Earlier this year we reported on studies that identified genetic linkages to autism, a condition that comprises a spectrum of behavioural and cognitive disturbances of childhood development and is known to be highly heritable. Despite efforts to identify the genetic components, fewer than 10% of autism cases have been attributed to single gene disorders.
In new work from Duke University Medical Center, researchers have unexpectedly identified an epigenetic component of autism. The study revealed a genomic deletion containing the oxytocin receptor gene (OXTR), previously implicated in autism, in an autistic child and his mother (who exhibits symptoms of obsessive-compulsive disorder). The child’s sibling, also autistic, did not have the deletion but exhibited DNA methylation at CpG sites known to be involved in regulation of OXTR expression. Further analysis in a larger set of affected individuals confirmed a significant increase in methylation of these sites compared to controls and that this correlated with decreased expression of OXTR mRNA in temporal cortex tissue.
Oxytocin is a hormone secreted into the bloodstream from the brain, and also released within the brain, where it has a bearing on social interaction. Previous studies have shown that giving oxytocin can improve an autistic person’s social engagement behaviour and it is being explored as a potential treatment. Increased methylation of the oxytocin receptor gene may make a person less sensitive to the hormone and the results of this study, published in the journal BMC Medicine, could provide information about which individuals will respond better to treatment with oxytocin.
Autism, the best known of the autism spectrum disorders (ASDs), is a relatively common condition affecting around 1 in 150 children in the US, with about four times more boys than girls affected. People with autism spectrum disorders struggle with social communication and interactions, and have difficulty relating to other people and their emotions. A number of factors – both genetic and environmental – have been suggested to be linked to autism and two recent studies have now provided evidence of associations with genetic variations.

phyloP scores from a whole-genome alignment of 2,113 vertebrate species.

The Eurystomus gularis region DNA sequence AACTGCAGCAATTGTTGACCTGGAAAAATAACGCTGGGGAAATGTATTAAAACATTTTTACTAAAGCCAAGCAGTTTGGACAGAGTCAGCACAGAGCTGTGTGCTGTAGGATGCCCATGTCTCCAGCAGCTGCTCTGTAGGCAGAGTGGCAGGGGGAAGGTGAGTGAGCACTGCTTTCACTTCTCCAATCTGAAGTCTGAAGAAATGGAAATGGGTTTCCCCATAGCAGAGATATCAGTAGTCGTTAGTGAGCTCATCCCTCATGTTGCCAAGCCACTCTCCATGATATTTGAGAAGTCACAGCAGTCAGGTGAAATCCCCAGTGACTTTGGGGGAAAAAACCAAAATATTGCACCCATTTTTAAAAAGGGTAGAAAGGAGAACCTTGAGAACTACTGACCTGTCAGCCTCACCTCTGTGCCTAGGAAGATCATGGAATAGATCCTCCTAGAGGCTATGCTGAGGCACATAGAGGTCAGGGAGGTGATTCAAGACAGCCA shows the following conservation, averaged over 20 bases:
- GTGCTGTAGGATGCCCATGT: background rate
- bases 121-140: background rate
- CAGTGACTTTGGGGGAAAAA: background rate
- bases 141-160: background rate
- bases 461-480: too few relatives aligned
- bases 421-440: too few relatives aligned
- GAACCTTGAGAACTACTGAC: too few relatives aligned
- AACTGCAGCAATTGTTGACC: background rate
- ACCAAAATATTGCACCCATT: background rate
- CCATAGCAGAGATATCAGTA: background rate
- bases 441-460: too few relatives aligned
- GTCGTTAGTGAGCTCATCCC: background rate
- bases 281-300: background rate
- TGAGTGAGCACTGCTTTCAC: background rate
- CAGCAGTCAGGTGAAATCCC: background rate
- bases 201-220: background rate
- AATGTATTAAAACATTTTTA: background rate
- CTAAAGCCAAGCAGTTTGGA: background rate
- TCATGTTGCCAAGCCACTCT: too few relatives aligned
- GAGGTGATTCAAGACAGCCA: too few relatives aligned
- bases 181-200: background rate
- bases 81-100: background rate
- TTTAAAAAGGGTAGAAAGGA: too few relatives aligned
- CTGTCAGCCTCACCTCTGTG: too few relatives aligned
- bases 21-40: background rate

In the first study, which is published in the journal Nature, variations in a region close to the genes for two neuronal cell-adhesion molecules, cadherin 9 (CDH9) and cadherin 10 (CDH10) were found to occur more frequently in children with ASDs than in unaffected children. These cadherin molecules, which are expressed on the surface of neurons, mediate calcium-dependent cell-cell adhesion and are important in shaping the physical structure of the developing brain as well as the functional connections between different areas of the brain. The researchers propose that these gene variants are new susceptibility factors for ASDs and estimate that they may contribute to up to 15% of cases.
The second study, also published in the journal Nature, identified copy number variations – deletions or duplications of DNA – in genes belonging to two biological pathways. Interestly, one pathway involved the same neuronal cell-adhesion molecule gene family that was identified in the first study, whilst the other involved genes in the ubiquitin degradation pathway. The role of ubiquitin, which tags proteins – including the neuronal cell-adhesion molecules – for proteasome-mediated degradation, presents a mechanism that links the two gene pathways. The new data support previous evidence from functional magnetic resonance imaging studies showing that children with ASDs may have reduced connectivity among neural cells, and with anatomy studies that have found abnormal development in the frontal lobes in autistic patients.
Although the new information does not fully explain why some children develop ASDs and cannot immediately be used to provide clinical treatments, it should provide ideas for further experiments that may eventually lead to strategies for the prevention or early treatment of ASDs.